How much money the winner of the Scripps National Spelling Bee earns

Students fill the stage during the second round of the Scripps National Spelling Bee May 28, 2019 in National Harbor, Maryland.
Chip Somodevilla | Getty Images News | Getty Images

Update 5/31/19: In an unprecedented turn of events, there were eight co-champions in this year's Scripps National Spelling Bee on Thursday, May 30. Each winner will receive a $50,000 cash prize and an engraved trophy.


This story originally published Wednesday, May 29.

The ability to spell "koinonia" on demand is worth more than just bragging rights for the competitors of the Scripps National Spelling Bee.

Koinonia, which appears in the Bible and can loosely be defined as "spiritual community," was last year's winning word, earning then-14-year-old Karthik Nemmani of McKinney, Texas, $40,000. Whoever wins this year's competition, which began on Monday, May 27 in Washington, DC, will also head home with $40,000 in cash, as well as an engraved trophy, a $2,500 U.S. savings bond and some new reference books.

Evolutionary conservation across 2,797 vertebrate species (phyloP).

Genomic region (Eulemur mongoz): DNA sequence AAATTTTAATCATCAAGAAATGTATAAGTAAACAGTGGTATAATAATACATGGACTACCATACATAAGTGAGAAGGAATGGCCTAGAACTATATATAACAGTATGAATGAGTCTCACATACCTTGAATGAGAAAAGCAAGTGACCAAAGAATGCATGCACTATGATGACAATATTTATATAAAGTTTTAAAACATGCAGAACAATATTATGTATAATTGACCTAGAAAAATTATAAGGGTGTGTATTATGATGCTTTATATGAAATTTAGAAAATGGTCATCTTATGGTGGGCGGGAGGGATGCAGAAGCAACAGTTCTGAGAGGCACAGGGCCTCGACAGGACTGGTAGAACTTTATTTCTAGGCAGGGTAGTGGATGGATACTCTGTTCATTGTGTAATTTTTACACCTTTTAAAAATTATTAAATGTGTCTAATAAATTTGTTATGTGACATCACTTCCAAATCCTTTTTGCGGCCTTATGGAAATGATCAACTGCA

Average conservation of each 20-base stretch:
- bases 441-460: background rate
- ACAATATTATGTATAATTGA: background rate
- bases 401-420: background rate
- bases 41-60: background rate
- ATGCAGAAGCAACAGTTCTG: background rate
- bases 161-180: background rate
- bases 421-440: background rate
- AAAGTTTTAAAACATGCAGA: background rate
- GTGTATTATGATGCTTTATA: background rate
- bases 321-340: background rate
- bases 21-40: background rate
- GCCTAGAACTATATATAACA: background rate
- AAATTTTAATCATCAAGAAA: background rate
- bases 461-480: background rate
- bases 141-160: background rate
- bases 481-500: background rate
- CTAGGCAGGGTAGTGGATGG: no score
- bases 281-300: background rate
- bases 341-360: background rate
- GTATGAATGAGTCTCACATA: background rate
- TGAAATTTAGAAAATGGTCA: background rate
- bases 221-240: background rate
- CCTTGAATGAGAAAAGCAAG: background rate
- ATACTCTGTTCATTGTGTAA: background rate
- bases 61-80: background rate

If there are two winners, each will receive $40,000. The 2014, 2015 and 2016 bees ended in ties, according to the Associated Press; however, it's been a relatively rare occurrence throughout the competition's history.

All 562 competitors will receive a Kindle and some reference books, and many will take home at least some cash. Here's how the the top six finishers fare:

First place: $40,000 + a $2,500 savings bond
Second place: $30,000
Third place: $20,000
Fourth place: $10,000
Fifth place: $5,000
Sixth place: $2,500

Everyone eliminated in rounds four through six will receive a $500 gift card, and those who misspell a word in round seven through seventh place will get $2,000. Last year, just 18 spellers made it past round seven.

Spelling is a big business

Past victors have used their winnings to fund a 529 or launch spelling-related businesses.

Prepping for the competition itself can be expensive. Parents can pay as much as $200 per hour for tutoring from "retired" spellers to give their kids a competitive edge and spend hundreds more on prep materials. Cole Shafer-Ray, the 2015 runner-up, told that he charges $100 per hour to tutor students via his website, The Spelling Champ, and sells a curated list of 1,200 words to practice for $35 a pop.

Almost 300 spellers paid $1,500 each to compete in the national spelling bee this year, in addition to the costs of travel and lodging. Before 2018, competitors had to win a regional bee to make it to the national competition. Now, they can pay to play through the "RSVBee" program.

The 92nd Annual Scripps National Spelling Bee finals will air on Thursday, May 30, live on ESPN.

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